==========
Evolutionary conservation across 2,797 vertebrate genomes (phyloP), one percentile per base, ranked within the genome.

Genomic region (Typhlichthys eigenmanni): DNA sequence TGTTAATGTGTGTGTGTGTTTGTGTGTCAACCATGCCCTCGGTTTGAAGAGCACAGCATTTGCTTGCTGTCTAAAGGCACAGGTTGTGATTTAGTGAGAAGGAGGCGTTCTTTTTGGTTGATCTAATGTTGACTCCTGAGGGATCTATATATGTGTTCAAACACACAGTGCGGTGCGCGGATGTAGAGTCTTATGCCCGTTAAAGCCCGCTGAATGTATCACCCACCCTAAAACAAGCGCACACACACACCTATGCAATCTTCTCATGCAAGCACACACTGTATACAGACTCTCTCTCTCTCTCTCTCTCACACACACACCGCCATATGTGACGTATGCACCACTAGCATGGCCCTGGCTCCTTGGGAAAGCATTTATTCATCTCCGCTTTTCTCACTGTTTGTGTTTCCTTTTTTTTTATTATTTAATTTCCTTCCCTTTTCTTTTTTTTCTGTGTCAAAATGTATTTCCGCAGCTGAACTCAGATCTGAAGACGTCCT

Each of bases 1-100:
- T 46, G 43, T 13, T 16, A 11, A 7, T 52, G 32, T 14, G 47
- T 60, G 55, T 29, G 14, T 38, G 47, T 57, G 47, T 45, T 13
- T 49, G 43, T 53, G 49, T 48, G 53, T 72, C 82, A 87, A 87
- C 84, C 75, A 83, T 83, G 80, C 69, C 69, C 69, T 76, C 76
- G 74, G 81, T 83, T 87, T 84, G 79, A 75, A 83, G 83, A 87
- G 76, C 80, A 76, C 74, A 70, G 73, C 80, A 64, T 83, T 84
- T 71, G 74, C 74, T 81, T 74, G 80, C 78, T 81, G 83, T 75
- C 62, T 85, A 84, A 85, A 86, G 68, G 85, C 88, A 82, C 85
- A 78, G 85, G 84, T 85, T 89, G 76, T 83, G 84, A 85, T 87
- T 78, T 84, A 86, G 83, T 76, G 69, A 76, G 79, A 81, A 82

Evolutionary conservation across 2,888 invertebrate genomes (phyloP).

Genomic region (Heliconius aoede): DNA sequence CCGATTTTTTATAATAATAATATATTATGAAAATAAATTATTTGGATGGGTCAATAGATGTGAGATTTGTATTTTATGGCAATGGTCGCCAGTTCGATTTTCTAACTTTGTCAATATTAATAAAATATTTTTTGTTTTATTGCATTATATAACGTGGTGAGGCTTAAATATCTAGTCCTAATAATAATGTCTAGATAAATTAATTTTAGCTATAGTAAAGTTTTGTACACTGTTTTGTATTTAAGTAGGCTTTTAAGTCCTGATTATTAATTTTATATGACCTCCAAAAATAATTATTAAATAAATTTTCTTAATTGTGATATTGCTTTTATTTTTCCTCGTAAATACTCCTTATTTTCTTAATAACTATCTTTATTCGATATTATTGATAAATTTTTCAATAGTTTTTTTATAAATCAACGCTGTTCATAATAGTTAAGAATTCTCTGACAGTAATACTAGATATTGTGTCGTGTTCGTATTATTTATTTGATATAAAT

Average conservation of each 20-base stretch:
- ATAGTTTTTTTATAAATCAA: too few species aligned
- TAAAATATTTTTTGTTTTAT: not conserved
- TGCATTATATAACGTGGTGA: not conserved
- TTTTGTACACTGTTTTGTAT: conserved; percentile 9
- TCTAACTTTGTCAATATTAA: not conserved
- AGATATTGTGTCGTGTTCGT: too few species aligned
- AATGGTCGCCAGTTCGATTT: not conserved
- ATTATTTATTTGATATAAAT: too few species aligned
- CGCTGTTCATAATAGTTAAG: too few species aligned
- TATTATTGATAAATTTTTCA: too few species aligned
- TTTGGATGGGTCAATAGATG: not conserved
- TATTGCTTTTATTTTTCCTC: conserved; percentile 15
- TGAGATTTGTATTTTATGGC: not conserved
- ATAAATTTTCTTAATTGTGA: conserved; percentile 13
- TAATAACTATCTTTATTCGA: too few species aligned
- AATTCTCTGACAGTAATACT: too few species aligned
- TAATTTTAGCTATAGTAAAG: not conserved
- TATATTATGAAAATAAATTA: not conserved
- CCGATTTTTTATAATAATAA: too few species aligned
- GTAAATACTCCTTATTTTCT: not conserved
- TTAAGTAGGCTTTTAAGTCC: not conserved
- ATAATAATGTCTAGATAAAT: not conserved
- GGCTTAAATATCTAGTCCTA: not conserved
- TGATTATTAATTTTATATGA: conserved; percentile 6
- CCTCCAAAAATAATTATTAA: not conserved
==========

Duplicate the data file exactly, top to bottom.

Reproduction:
Evolutionary conservation across 2,797 vertebrate genomes (phyloP), one percentile per base, ranked within the genome.

Genomic region (Typhlichthys eigenmanni): DNA sequence TGTTAATGTGTGTGTGTGTTTGTGTGTCAACCATGCCCTCGGTTTGAAGAGCACAGCATTTGCTTGCTGTCTAAAGGCACAGGTTGTGATTTAGTGAGAAGGAGGCGTTCTTTTTGGTTGATCTAATGTTGACTCCTGAGGGATCTATATATGTGTTCAAACACACAGTGCGGTGCGCGGATGTAGAGTCTTATGCCCGTTAAAGCCCGCTGAATGTATCACCCACCCTAAAACAAGCGCACACACACACCTATGCAATCTTCTCATGCAAGCACACACTGTATACAGACTCTCTCTCTCTCTCTCTCTCACACACACACCGCCATATGTGACGTATGCACCACTAGCATGGCCCTGGCTCCTTGGGAAAGCATTTATTCATCTCCGCTTTTCTCACTGTTTGTGTTTCCTTTTTTTTTATTATTTAATTTCCTTCCCTTTTCTTTTTTTTCTGTGTCAAAATGTATTTCCGCAGCTGAACTCAGATCTGAAGACGTCCT

Each of bases 1-100:
- T 46, G 43, T 13, T 16, A 11, A 7, T 52, G 32, T 14, G 47
- T 60, G 55, T 29, G 14, T 38, G 47, T 57, G 47, T 45, T 13
- T 49, G 43, T 53, G 49, T 48, G 53, T 72, C 82, A 87, A 87
- C 84, C 75, A 83, T 83, G 80, C 69, C 69, C 69, T 76, C 76
- G 74, G 81, T 83, T 87, T 84, G 79, A 75, A 83, G 83, A 87
- G 76, C 80, A 76, C 74, A 70, G 73, C 80, A 64, T 83, T 84
- T 71, G 74, C 74, T 81, T 74, G 80, C 78, T 81, G 83, T 75
- C 62, T 85, A 84, A 85, A 86, G 68, G 85, C 88, A 82, C 85
- A 78, G 85, G 84, T 85, T 89, G 76, T 83, G 84, A 85, T 87
- T 78, T 84, A 86, G 83, T 76, G 69, A 76, G 79, A 81, A 82

Evolutionary conservation across 2,888 invertebrate genomes (phyloP).

Genomic region (Heliconius aoede): DNA sequence CCGATTTTTTATAATAATAATATATTATGAAAATAAATTATTTGGATGGGTCAATAGATGTGAGATTTGTATTTTATGGCAATGGTCGCCAGTTCGATTTTCTAACTTTGTCAATATTAATAAAATATTTTTTGTTTTATTGCATTATATAACGTGGTGAGGCTTAAATATCTAGTCCTAATAATAATGTCTAGATAAATTAATTTTAGCTATAGTAAAGTTTTGTACACTGTTTTGTATTTAAGTAGGCTTTTAAGTCCTGATTATTAATTTTATATGACCTCCAAAAATAATTATTAAATAAATTTTCTTAATTGTGATATTGCTTTTATTTTTCCTCGTAAATACTCCTTATTTTCTTAATAACTATCTTTATTCGATATTATTGATAAATTTTTCAATAGTTTTTTTATAAATCAACGCTGTTCATAATAGTTAAGAATTCTCTGACAGTAATACTAGATATTGTGTCGTGTTCGTATTATTTATTTGATATAAAT

Average conservation of each 20-base stretch:
- ATAGTTTTTTTATAAATCAA: too few species aligned
- TAAAATATTTTTTGTTTTAT: not conserved
- TGCATTATATAACGTGGTGA: not conserved
- TTTTGTACACTGTTTTGTAT: conserved; percentile 9
- TCTAACTTTGTCAATATTAA: not conserved
- AGATATTGTGTCGTGTTCGT: too few species aligned
- AATGGTCGCCAGTTCGATTT: not conserved
- ATTATTTATTTGATATAAAT: too few species aligned
- CGCTGTTCATAATAGTTAAG: too few species aligned
- TATTATTGATAAATTTTTCA: too few species aligned
- TTTGGATGGGTCAATAGATG: not conserved
- TATTGCTTTTATTTTTCCTC: conserved; percentile 15
- TGAGATTTGTATTTTATGGC: not conserved
- ATAAATTTTCTTAATTGTGA: conserved; percentile 13
- TAATAACTATCTTTATTCGA: too few species aligned
- AATTCTCTGACAGTAATACT: too few species aligned
- TAATTTTAGCTATAGTAAAG: not conserved
- TATATTATGAAAATAAATTA: not conserved
- CCGATTTTTTATAATAATAA: too few species aligned
- GTAAATACTCCTTATTTTCT: not conserved
- TTAAGTAGGCTTTTAAGTCC: not conserved
- ATAATAATGTCTAGATAAAT: not conserved
- GGCTTAAATATCTAGTCCTA: not conserved
- TGATTATTAATTTTATATGA: conserved; percentile 6
- CCTCCAAAAATAATTATTAA: not conserved